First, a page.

Leadership is one of the most talked about, but least understood concepts in the Non-Profit field. There seems to be consensus that not all managers are leaders. There is however less consensus regarding the principle of whether managers are ‘made’ and leaders ‘born’. Both of these aspects are of importance in terms of leadership versus management in the Non-Profit sectors, and the debate is ongoing. Of even more importance is actively promoting and endorsing the debate on the need of leadership in the nonprofit sector.
The President of the African Court on Human and Peoples’ Rights (AfCHPR), Justice Augustino Ramadhani, has advised South Africa to make the Declaration required under Article 34 (6), to allow non-governmental organisations (NGOs) and individuals to access the court directly.
Justice Ramadhani made the call recently when responding to questions from participants who attended the one-day sensitisation colloquium on AfCHPR, which was organised by the Law Society of South Africa (LSSA).
The United Nations’ flagship Green Climate Fund will announce its first projects at a board meeting, which runs from 2-5 November 2015 in Zambia.
According to Ed King, eight funding proposals worth US$168 million were recently published on its website, three targeted in Africa, two in Latin American and the others in Fiji, the Maldives and Bangladesh.
In 2013, the world came to know of two young women: Jyoti Singh Pandey from India and Anene Booysen from South Africa. Both were gang-raped, brutally attacked and died fighting for their lives. If it wasn’t for their families, outraged citizens, and civil society activists, they would today be nothing more than statistics, two digits added to the alarming number of women raped and murdered worldwide.
The Young African Leaders Initiative (YALI) has expressed concern that some non-governmental organisations (NGOs) in Zambia are getting involved in partisan politics and active campaigns for political candidates.
YALI governance advisor, Isaac Mwanza, says even if he believes in the right of NGOs to be critical of government and politicians, he also believes that civil society organisations must avoid the temptation of engaging in active partisan politics that favour one candidate against another.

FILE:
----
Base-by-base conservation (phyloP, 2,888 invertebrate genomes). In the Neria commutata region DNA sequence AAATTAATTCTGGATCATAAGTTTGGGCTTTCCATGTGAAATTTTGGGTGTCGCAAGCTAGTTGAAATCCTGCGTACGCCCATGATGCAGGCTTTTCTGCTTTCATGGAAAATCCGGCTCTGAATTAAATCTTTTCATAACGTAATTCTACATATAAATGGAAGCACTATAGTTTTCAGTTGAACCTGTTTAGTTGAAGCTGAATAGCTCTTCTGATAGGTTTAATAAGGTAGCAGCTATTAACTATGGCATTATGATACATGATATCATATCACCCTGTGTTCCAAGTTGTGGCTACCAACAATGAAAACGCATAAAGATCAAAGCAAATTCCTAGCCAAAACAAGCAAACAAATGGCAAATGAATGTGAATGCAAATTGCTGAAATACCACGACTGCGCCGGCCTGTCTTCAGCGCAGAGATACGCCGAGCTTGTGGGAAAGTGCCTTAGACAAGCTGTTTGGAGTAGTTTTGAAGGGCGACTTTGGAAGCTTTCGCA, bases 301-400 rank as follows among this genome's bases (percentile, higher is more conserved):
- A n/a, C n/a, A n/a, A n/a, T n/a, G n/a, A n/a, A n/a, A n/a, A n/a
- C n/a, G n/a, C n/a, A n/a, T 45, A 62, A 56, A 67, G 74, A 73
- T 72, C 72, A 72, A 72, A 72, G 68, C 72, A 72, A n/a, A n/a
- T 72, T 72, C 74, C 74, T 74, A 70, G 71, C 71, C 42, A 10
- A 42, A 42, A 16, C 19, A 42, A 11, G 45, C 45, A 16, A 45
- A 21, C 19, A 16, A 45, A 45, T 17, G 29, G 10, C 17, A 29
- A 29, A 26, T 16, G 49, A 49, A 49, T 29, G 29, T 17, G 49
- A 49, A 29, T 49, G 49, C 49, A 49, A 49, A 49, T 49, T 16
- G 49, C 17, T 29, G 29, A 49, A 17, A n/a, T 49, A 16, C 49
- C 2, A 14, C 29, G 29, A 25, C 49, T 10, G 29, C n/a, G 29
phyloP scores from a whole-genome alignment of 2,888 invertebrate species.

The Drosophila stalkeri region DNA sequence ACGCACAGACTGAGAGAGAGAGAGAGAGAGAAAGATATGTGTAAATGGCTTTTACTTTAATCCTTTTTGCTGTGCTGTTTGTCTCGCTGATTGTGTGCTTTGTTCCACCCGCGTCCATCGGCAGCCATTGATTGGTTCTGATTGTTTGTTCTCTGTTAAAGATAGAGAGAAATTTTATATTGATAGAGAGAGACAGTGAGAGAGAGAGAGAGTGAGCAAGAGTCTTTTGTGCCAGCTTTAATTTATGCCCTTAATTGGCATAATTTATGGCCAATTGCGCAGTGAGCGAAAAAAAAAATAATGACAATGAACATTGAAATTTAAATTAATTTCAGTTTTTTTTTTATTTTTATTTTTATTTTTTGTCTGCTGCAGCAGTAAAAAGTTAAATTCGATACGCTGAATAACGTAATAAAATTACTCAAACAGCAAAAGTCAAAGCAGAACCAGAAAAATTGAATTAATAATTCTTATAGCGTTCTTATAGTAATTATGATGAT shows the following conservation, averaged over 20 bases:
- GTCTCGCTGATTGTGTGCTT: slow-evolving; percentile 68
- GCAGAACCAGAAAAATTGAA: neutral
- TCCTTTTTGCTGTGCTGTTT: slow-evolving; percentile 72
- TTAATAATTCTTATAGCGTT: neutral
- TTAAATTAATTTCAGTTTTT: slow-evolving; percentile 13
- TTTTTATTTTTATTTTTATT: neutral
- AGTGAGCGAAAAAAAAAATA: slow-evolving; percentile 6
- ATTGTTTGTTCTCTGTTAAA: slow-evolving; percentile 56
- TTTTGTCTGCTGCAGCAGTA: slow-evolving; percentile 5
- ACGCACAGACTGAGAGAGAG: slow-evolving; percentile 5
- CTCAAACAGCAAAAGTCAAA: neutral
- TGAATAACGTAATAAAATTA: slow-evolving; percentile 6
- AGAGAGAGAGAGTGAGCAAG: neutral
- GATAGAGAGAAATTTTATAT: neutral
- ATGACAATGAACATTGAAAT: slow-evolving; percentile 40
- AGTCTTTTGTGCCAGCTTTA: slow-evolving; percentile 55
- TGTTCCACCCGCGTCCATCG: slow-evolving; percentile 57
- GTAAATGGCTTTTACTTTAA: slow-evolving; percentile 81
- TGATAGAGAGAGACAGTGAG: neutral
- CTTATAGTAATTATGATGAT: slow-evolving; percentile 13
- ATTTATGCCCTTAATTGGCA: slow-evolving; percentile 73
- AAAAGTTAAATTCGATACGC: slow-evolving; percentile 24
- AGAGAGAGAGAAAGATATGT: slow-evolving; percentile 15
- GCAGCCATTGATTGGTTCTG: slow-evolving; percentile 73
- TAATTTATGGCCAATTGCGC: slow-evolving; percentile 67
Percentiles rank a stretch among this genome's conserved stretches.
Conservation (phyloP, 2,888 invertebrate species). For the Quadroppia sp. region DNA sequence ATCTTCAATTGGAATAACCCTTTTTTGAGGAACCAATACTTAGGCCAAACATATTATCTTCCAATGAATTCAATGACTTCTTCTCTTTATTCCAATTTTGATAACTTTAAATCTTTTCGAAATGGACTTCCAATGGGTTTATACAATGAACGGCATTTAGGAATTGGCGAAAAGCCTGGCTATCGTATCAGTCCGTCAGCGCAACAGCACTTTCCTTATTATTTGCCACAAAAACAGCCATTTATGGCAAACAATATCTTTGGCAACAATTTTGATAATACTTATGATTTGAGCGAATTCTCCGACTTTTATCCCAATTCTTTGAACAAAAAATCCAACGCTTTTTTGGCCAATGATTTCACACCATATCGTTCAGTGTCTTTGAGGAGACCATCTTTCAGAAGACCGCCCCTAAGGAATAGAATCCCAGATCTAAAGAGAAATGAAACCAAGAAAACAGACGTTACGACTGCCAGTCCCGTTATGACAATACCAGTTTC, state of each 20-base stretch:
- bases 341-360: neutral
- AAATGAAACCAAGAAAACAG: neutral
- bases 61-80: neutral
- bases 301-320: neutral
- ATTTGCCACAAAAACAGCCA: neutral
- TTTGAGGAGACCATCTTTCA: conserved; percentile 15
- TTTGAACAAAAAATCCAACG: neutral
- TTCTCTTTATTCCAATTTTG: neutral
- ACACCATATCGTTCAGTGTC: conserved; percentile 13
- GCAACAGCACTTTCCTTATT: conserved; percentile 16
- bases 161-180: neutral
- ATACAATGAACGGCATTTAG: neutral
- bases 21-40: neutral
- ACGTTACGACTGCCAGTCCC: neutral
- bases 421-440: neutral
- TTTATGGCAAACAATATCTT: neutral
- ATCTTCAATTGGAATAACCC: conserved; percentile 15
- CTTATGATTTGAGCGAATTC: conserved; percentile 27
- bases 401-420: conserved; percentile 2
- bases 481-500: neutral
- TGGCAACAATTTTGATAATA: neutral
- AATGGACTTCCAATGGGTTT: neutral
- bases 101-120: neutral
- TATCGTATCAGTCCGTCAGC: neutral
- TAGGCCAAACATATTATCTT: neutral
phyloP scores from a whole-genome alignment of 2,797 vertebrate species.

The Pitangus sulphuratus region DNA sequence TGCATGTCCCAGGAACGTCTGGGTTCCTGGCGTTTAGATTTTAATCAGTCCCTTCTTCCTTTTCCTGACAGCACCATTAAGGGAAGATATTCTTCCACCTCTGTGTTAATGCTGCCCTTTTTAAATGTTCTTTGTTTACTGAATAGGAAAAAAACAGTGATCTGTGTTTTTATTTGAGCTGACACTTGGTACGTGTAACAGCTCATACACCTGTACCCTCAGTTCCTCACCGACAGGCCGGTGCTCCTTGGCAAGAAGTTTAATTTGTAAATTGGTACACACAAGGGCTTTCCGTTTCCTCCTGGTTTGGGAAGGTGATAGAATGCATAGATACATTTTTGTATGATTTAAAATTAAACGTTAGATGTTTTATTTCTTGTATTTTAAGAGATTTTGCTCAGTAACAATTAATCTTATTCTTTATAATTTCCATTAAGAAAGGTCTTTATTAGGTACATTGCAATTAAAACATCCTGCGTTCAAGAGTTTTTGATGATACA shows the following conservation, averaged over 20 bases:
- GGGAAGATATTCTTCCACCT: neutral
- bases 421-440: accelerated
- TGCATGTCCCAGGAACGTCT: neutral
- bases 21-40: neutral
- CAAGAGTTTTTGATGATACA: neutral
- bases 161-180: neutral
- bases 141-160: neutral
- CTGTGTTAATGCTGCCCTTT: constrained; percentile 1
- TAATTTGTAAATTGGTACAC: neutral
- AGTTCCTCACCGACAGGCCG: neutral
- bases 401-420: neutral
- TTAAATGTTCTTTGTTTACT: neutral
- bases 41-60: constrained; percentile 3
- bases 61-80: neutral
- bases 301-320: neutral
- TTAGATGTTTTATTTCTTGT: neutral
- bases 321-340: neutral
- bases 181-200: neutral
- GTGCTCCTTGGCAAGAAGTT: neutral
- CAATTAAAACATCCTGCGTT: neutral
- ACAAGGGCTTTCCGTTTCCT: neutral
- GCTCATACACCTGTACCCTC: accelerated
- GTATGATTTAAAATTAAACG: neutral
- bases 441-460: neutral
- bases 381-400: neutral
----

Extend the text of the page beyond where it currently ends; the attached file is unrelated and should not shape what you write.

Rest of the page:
In February and March 2012, TechSoup Global and its global network of partner organisations, including SANGONeT via the SANGOTeCH Technology Donation Programme, conducted a survey of NGOs around the world to better understand current cloud computing usage and future plans for cloud computing adoption.
The survey garnered more than 10 500 respondents from 88 countries.
The results are in.
African countries appear to have unwavering interests in climate change negotiations especially those international ones such as the recent UNCOP21 held in Paris in December 2015.
The nature of excitement coupled with phony expectations have left a lot of neutrals wondering as to what exactly is in store for the African continent.
Africa has not benefitted from these climate change negotiations, as the African countries would be at pains to portray.
Traditional leaders in the Eastern Cape are mentoring initiation graduates (or amakrwala in Xhosa) in an effort to boost moral regeneration among them.
According to Lulamile Feni, the aim is to educate new graduates on manhood challenges, responsibilities and societal morals and values.
Eastern Cape House of Traditional Leaders chairperson chief, Ngangomhlaba Matanzima, says elderly men as mentors need to share words of wisdom and advice and mould the characters of the young men through mentorship.
Chad has deposited its instrument of ratification of the protocol on the establishment of the African Court on Human and Peoples' Rights, bringing the number of countries to have ratified it to 30.
The instrument was signed on 27 January 2016 by the country’s President, Idriss Deby Itno, and immediately deposited at the African Union headquarters in Addis Ababa, Ethiopia.
The ratification was promised by the Chad's President when he met the court's president, Justice Augustino Ramadhani, in N'djamena during a sensitisation visit to the country from 16-17 December, 2015.
A United Nations (UN) panel has ruled that Wikileaks founder, Julian Assange, has been ‘arbitrarily detained’.
No comment was immediately available from the United Nations in Geneva, where the UN Working Group on Arbitrary Detention has been considering a request by Assange for a ruling.
Assange, 44, is wanted in Sweden for questioning over allegations of rape in 2010, which he denies.